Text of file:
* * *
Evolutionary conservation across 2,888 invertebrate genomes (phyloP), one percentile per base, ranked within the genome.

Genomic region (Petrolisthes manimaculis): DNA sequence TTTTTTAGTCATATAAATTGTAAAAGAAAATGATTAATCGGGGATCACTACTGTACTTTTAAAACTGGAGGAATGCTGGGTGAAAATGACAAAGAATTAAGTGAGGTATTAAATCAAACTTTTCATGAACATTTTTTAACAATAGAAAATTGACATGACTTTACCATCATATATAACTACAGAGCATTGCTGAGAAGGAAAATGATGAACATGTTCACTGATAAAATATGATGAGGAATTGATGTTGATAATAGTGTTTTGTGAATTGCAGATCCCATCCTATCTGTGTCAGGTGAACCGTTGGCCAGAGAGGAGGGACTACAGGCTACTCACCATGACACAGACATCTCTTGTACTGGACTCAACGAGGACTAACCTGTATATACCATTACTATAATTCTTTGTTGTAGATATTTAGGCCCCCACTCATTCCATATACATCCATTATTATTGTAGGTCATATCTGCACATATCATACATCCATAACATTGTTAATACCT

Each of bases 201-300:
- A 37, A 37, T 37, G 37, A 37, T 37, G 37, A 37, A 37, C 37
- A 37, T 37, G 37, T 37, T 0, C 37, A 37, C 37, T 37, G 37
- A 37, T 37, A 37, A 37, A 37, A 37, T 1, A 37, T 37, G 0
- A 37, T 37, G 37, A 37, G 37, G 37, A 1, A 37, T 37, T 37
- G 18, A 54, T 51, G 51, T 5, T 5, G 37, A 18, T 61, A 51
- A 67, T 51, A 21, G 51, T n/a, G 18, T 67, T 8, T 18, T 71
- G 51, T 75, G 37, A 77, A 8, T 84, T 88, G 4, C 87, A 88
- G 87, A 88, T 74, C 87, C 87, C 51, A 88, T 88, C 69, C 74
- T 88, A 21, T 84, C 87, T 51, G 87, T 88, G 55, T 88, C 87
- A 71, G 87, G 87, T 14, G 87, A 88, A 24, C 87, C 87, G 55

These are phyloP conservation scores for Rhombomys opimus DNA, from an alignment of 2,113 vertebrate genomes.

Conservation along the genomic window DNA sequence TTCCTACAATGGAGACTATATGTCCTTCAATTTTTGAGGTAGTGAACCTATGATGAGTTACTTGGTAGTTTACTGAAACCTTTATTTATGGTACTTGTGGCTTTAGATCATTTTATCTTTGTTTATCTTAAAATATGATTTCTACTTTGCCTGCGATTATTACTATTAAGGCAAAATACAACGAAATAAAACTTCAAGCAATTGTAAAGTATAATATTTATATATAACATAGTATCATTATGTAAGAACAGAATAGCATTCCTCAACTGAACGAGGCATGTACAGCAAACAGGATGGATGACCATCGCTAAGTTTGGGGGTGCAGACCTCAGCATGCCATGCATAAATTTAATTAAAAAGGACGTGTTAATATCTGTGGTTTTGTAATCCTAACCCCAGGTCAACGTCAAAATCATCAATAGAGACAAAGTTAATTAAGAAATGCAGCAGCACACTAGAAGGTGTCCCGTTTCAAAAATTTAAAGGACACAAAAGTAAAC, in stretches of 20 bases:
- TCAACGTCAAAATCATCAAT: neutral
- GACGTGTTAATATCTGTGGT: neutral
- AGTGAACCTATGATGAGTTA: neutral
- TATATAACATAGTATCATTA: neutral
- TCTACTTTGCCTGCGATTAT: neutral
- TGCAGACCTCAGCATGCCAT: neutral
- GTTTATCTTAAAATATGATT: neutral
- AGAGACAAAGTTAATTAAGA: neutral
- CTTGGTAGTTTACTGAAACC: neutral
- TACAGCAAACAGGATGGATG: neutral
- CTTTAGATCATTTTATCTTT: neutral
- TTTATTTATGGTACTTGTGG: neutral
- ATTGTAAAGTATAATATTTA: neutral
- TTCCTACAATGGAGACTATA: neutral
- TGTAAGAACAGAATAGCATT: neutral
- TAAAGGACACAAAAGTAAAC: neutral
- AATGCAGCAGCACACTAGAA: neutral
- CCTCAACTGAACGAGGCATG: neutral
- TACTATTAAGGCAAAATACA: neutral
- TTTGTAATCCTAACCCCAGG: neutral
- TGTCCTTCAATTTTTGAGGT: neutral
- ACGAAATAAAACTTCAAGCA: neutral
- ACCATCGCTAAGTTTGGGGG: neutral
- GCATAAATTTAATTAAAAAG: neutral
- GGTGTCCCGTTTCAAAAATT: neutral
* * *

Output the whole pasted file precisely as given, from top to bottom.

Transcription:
Evolutionary conservation across 2,888 invertebrate genomes (phyloP), one percentile per base, ranked within the genome.

Genomic region (Petrolisthes manimaculis): DNA sequence TTTTTTAGTCATATAAATTGTAAAAGAAAATGATTAATCGGGGATCACTACTGTACTTTTAAAACTGGAGGAATGCTGGGTGAAAATGACAAAGAATTAAGTGAGGTATTAAATCAAACTTTTCATGAACATTTTTTAACAATAGAAAATTGACATGACTTTACCATCATATATAACTACAGAGCATTGCTGAGAAGGAAAATGATGAACATGTTCACTGATAAAATATGATGAGGAATTGATGTTGATAATAGTGTTTTGTGAATTGCAGATCCCATCCTATCTGTGTCAGGTGAACCGTTGGCCAGAGAGGAGGGACTACAGGCTACTCACCATGACACAGACATCTCTTGTACTGGACTCAACGAGGACTAACCTGTATATACCATTACTATAATTCTTTGTTGTAGATATTTAGGCCCCCACTCATTCCATATACATCCATTATTATTGTAGGTCATATCTGCACATATCATACATCCATAACATTGTTAATACCT

Each of bases 201-300:
- A 37, A 37, T 37, G 37, A 37, T 37, G 37, A 37, A 37, C 37
- A 37, T 37, G 37, T 37, T 0, C 37, A 37, C 37, T 37, G 37
- A 37, T 37, A 37, A 37, A 37, A 37, T 1, A 37, T 37, G 0
- A 37, T 37, G 37, A 37, G 37, G 37, A 1, A 37, T 37, T 37
- G 18, A 54, T 51, G 51, T 5, T 5, G 37, A 18, T 61, A 51
- A 67, T 51, A 21, G 51, T n/a, G 18, T 67, T 8, T 18, T 71
- G 51, T 75, G 37, A 77, A 8, T 84, T 88, G 4, C 87, A 88
- G 87, A 88, T 74, C 87, C 87, C 51, A 88, T 88, C 69, C 74
- T 88, A 21, T 84, C 87, T 51, G 87, T 88, G 55, T 88, C 87
- A 71, G 87, G 87, T 14, G 87, A 88, A 24, C 87, C 87, G 55

These are phyloP conservation scores for Rhombomys opimus DNA, from an alignment of 2,113 vertebrate genomes.

Conservation along the genomic window DNA sequence TTCCTACAATGGAGACTATATGTCCTTCAATTTTTGAGGTAGTGAACCTATGATGAGTTACTTGGTAGTTTACTGAAACCTTTATTTATGGTACTTGTGGCTTTAGATCATTTTATCTTTGTTTATCTTAAAATATGATTTCTACTTTGCCTGCGATTATTACTATTAAGGCAAAATACAACGAAATAAAACTTCAAGCAATTGTAAAGTATAATATTTATATATAACATAGTATCATTATGTAAGAACAGAATAGCATTCCTCAACTGAACGAGGCATGTACAGCAAACAGGATGGATGACCATCGCTAAGTTTGGGGGTGCAGACCTCAGCATGCCATGCATAAATTTAATTAAAAAGGACGTGTTAATATCTGTGGTTTTGTAATCCTAACCCCAGGTCAACGTCAAAATCATCAATAGAGACAAAGTTAATTAAGAAATGCAGCAGCACACTAGAAGGTGTCCCGTTTCAAAAATTTAAAGGACACAAAAGTAAAC, in stretches of 20 bases:
- TCAACGTCAAAATCATCAAT: neutral
- GACGTGTTAATATCTGTGGT: neutral
- AGTGAACCTATGATGAGTTA: neutral
- TATATAACATAGTATCATTA: neutral
- TCTACTTTGCCTGCGATTAT: neutral
- TGCAGACCTCAGCATGCCAT: neutral
- GTTTATCTTAAAATATGATT: neutral
- AGAGACAAAGTTAATTAAGA: neutral
- CTTGGTAGTTTACTGAAACC: neutral
- TACAGCAAACAGGATGGATG: neutral
- CTTTAGATCATTTTATCTTT: neutral
- TTTATTTATGGTACTTGTGG: neutral
- ATTGTAAAGTATAATATTTA: neutral
- TTCCTACAATGGAGACTATA: neutral
- TGTAAGAACAGAATAGCATT: neutral
- TAAAGGACACAAAAGTAAAC: neutral
- AATGCAGCAGCACACTAGAA: neutral
- CCTCAACTGAACGAGGCATG: neutral
- TACTATTAAGGCAAAATACA: neutral
- TTTGTAATCCTAACCCCAGG: neutral
- TGTCCTTCAATTTTTGAGGT: neutral
- ACGAAATAAAACTTCAAGCA: neutral
- ACCATCGCTAAGTTTGGGGG: neutral
- GCATAAATTTAATTAAAAAG: neutral
- GGTGTCCCGTTTCAAAAATT: neutral